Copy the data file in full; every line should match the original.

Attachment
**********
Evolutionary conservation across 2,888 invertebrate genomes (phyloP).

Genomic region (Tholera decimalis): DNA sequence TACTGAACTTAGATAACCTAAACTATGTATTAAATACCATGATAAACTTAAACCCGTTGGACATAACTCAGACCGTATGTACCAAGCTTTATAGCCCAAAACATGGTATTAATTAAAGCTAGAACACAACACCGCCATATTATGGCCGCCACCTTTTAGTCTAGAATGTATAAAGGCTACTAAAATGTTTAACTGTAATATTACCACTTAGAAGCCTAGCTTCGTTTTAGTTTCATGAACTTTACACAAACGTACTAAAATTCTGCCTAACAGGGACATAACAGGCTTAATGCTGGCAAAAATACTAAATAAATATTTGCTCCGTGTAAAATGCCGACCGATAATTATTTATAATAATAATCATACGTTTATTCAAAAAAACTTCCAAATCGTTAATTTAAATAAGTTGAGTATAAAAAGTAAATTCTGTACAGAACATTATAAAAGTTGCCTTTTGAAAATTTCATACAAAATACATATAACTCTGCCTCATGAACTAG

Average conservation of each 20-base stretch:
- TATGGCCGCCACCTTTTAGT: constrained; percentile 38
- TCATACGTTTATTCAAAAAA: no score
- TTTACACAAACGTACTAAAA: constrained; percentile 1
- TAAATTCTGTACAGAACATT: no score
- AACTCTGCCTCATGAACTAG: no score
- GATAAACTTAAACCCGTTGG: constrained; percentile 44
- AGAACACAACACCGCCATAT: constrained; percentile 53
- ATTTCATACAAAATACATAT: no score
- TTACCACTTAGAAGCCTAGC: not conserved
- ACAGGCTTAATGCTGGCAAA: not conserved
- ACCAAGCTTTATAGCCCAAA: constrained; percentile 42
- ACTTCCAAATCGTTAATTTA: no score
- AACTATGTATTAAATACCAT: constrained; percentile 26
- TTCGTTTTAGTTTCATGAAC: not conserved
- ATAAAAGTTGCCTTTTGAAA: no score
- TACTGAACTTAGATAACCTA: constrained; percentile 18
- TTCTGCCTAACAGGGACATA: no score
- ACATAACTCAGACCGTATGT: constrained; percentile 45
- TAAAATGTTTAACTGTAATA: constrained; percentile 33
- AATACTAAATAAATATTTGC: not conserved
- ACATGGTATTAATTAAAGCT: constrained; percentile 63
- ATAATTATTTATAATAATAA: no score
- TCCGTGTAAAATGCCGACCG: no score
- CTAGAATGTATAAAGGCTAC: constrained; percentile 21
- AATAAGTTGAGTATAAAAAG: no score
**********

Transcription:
Evolutionary conservation across 2,888 invertebrate genomes (phyloP).

Genomic region (Tholera decimalis): DNA sequence TACTGAACTTAGATAACCTAAACTATGTATTAAATACCATGATAAACTTAAACCCGTTGGACATAACTCAGACCGTATGTACCAAGCTTTATAGCCCAAAACATGGTATTAATTAAAGCTAGAACACAACACCGCCATATTATGGCCGCCACCTTTTAGTCTAGAATGTATAAAGGCTACTAAAATGTTTAACTGTAATATTACCACTTAGAAGCCTAGCTTCGTTTTAGTTTCATGAACTTTACACAAACGTACTAAAATTCTGCCTAACAGGGACATAACAGGCTTAATGCTGGCAAAAATACTAAATAAATATTTGCTCCGTGTAAAATGCCGACCGATAATTATTTATAATAATAATCATACGTTTATTCAAAAAAACTTCCAAATCGTTAATTTAAATAAGTTGAGTATAAAAAGTAAATTCTGTACAGAACATTATAAAAGTTGCCTTTTGAAAATTTCATACAAAATACATATAACTCTGCCTCATGAACTAG

Average conservation of each 20-base stretch:
- TATGGCCGCCACCTTTTAGT: constrained; percentile 38
- TCATACGTTTATTCAAAAAA: no score
- TTTACACAAACGTACTAAAA: constrained; percentile 1
- TAAATTCTGTACAGAACATT: no score
- AACTCTGCCTCATGAACTAG: no score
- GATAAACTTAAACCCGTTGG: constrained; percentile 44
- AGAACACAACACCGCCATAT: constrained; percentile 53
- ATTTCATACAAAATACATAT: no score
- TTACCACTTAGAAGCCTAGC: not conserved
- ACAGGCTTAATGCTGGCAAA: not conserved
- ACCAAGCTTTATAGCCCAAA: constrained; percentile 42
- ACTTCCAAATCGTTAATTTA: no score
- AACTATGTATTAAATACCAT: constrained; percentile 26
- TTCGTTTTAGTTTCATGAAC: not conserved
- ATAAAAGTTGCCTTTTGAAA: no score
- TACTGAACTTAGATAACCTA: constrained; percentile 18
- TTCTGCCTAACAGGGACATA: no score
- ACATAACTCAGACCGTATGT: constrained; percentile 45
- TAAAATGTTTAACTGTAATA: constrained; percentile 33
- AATACTAAATAAATATTTGC: not conserved
- ACATGGTATTAATTAAAGCT: constrained; percentile 63
- ATAATTATTTATAATAATAA: no score
- TCCGTGTAAAATGCCGACCG: no score
- CTAGAATGTATAAAGGCTAC: constrained; percentile 21
- AATAAGTTGAGTATAAAAAG: no score